A chance to rewrite their ending is worth the risk in this swoony romantic comedy from Kosoko Jackson.
It’s been months since aspiring journalist Kian Andrews has heard from his ex-boyfriend, Hudson Rivers, but an urgent text has them meeting at a café. Maybe Hudson wants to profusely apologize for the breakup. Or confess his undying love. . . But no, Hudson has a favor to ask—he wants Kian to pretend to be his boyfriend while his parents are in town, and Kian reluctantly agrees.
The dinner doesn’t go exactly as planned, and suddenly Kian is Hudson’s plus one to Georgia’s wedding of the season. Hudson comes from a wealthy family where reputation is everything, and he really can’t afford another mistake. If Kian goes, he’ll help Hudson preserve appearances and get the opportunity to rub shoulders with some of the biggest names in media. This could be the big career break Kian needs.
But their fake relationship is starting to feel like it might be more than a means to an end, and it’s time for both men to fact-check their feelings.
The first rule, and only rule, of getting over your ex is not to answer your ex's messages. This can be done in many different ways, depending on the person.
One, change his contact to read: DO NOT ANSWER.
Two, block his number.
Three, glue a horrible weave to your scalp, so you look and act like a completely different person.
Four, restart your life as the owner of a mom-and-pop shop in rural Indiana and call it a day. That's one I'm particularly partial to.
All of those are good and valid options. Do what you need to do-no judgment.
And yet, somehow I found a way to break this simple rule. Not just break it, burst it wide open. Shatter it, if you will.
Because it's one thing to open a text and answer it, but it's another to decide to follow through with your ex's request.
Look up Bad Idea on Google, and our helpful search engine will bring up, Did you mean: Kian Andrews's choices whenever they involve Hudson Rivers?
My phone in my pocket vibrates once. My heart skips a beat. Maybe Hudson will cancel. Or maybe he'll realize the past three months apart have been a mistake and he's going to confess he's still madly in love with me? Maybe . . .
Nope, just Divya.
DIVYA EVANS: Let the record show this is a horrible idea.
"Of course you'd say that," I mutter, forgetting she can't, you know, hear me. And she may be right, but that's not the point.
When I got the text from Hudson a week ago, asking me to meet him at the Watering Hole, Divya was not amused. She scrunched her nose, like she tasted something rancid in the air, which wasn't entirely off.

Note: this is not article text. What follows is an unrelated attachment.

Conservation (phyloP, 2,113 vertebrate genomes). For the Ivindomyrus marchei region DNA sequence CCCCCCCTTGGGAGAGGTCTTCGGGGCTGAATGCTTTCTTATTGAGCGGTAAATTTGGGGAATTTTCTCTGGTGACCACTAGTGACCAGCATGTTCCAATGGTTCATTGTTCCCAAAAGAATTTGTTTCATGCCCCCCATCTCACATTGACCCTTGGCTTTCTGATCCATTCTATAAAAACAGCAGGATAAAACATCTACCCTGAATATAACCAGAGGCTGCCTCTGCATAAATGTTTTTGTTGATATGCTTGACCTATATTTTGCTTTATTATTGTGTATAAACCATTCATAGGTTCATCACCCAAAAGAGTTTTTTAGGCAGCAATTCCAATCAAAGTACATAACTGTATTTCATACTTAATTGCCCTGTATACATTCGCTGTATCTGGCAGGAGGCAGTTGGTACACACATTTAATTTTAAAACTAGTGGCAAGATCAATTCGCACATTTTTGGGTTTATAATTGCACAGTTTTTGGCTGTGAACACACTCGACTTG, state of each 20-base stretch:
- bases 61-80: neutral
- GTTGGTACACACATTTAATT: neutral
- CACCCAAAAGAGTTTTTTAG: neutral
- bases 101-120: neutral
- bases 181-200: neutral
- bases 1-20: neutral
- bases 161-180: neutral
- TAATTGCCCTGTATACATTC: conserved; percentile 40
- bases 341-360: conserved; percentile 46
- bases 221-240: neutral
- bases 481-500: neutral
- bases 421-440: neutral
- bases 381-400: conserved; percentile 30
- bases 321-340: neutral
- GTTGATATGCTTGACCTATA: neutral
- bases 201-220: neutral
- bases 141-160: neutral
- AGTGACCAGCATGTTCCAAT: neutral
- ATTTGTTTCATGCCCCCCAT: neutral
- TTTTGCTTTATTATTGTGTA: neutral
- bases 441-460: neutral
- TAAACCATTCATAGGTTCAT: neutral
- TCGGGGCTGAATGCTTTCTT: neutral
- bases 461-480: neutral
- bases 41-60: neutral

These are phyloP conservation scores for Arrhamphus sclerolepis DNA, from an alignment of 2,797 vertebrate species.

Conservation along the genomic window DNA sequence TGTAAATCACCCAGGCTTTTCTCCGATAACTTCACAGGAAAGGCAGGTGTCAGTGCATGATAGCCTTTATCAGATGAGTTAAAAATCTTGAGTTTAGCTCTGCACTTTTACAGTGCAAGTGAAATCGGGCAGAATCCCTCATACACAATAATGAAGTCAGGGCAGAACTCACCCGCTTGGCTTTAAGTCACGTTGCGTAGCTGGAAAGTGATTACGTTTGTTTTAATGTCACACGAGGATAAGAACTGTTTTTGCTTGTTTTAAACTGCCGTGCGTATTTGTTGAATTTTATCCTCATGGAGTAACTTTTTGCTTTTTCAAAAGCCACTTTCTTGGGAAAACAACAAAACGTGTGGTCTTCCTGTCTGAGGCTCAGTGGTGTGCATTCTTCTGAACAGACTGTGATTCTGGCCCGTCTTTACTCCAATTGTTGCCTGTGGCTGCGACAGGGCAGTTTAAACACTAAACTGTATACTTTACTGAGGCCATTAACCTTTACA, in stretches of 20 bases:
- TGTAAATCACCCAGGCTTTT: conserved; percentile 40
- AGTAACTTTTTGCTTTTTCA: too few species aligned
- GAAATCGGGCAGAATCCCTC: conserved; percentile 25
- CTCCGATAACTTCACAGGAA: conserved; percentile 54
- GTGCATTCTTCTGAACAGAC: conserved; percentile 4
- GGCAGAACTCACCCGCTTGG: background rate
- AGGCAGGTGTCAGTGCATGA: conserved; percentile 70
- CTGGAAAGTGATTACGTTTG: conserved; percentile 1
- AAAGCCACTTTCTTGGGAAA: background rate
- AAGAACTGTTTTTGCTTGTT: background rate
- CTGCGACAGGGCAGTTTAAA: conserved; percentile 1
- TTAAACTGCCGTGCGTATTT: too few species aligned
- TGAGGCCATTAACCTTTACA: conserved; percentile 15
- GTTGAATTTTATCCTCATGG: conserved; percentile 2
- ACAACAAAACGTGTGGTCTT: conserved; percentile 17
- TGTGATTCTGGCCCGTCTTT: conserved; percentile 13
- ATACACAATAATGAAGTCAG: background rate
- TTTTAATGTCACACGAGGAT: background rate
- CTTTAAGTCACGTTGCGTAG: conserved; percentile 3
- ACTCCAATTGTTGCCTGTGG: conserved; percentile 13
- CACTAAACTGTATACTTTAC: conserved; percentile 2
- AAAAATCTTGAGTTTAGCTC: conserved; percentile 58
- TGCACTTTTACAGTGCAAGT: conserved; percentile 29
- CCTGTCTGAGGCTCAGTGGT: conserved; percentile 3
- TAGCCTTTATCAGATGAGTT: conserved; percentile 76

Because to her, that's exactly what my relationship with Hudson was: rancid. Which, sure, everyone says that about their ex because it makes them feel better.
KIAN ANDREWS: You've said that-multiple times.
DIVYA EVANS: And yet, you still refuse to listen. Remind me, who is getting their law degree from Harvard?
KIAN ANDREWS: Wow . . . we went . . . 12 hours without you bringing up your Harvard degree. That's a new record!
DIVYA EVANS: But seriously, K. This is a bad idea. Closure is not as good as you think it is.
As a lawyer-in-training, she should understand why I need to meet with Hudson: to process what happened, to close that chapter of my life, and to seal it shut with a glue made of truth. The memory of us breaking up is an open wound that never healed. It was a volatile separation, ending with me blocking him on every social media account possible and drinking myself into a stupor that made the two weeks after the breakup a blur.
Maybe that's why Divya's a prosecutor and not a defense attorney.
Another vibration, another text.
DIVYA EVANS: I'm only a few blocks away if you need me.
KIAN ANDREWS: What are the chances of that happening?
Pretty high, if I'm being honest. Divya has always been my rock, no matter what. Whether keeping me from embarrassing myself when I started crying in the club two weeks after my breakup, making sure I got my worthless self out of bed so I didn't lose my partial scholarship, or even finding some men with absolute dump-truck asses to help me get over my head-over-heels obsession with Hudson, Divya has been that ride-or-die friend for me.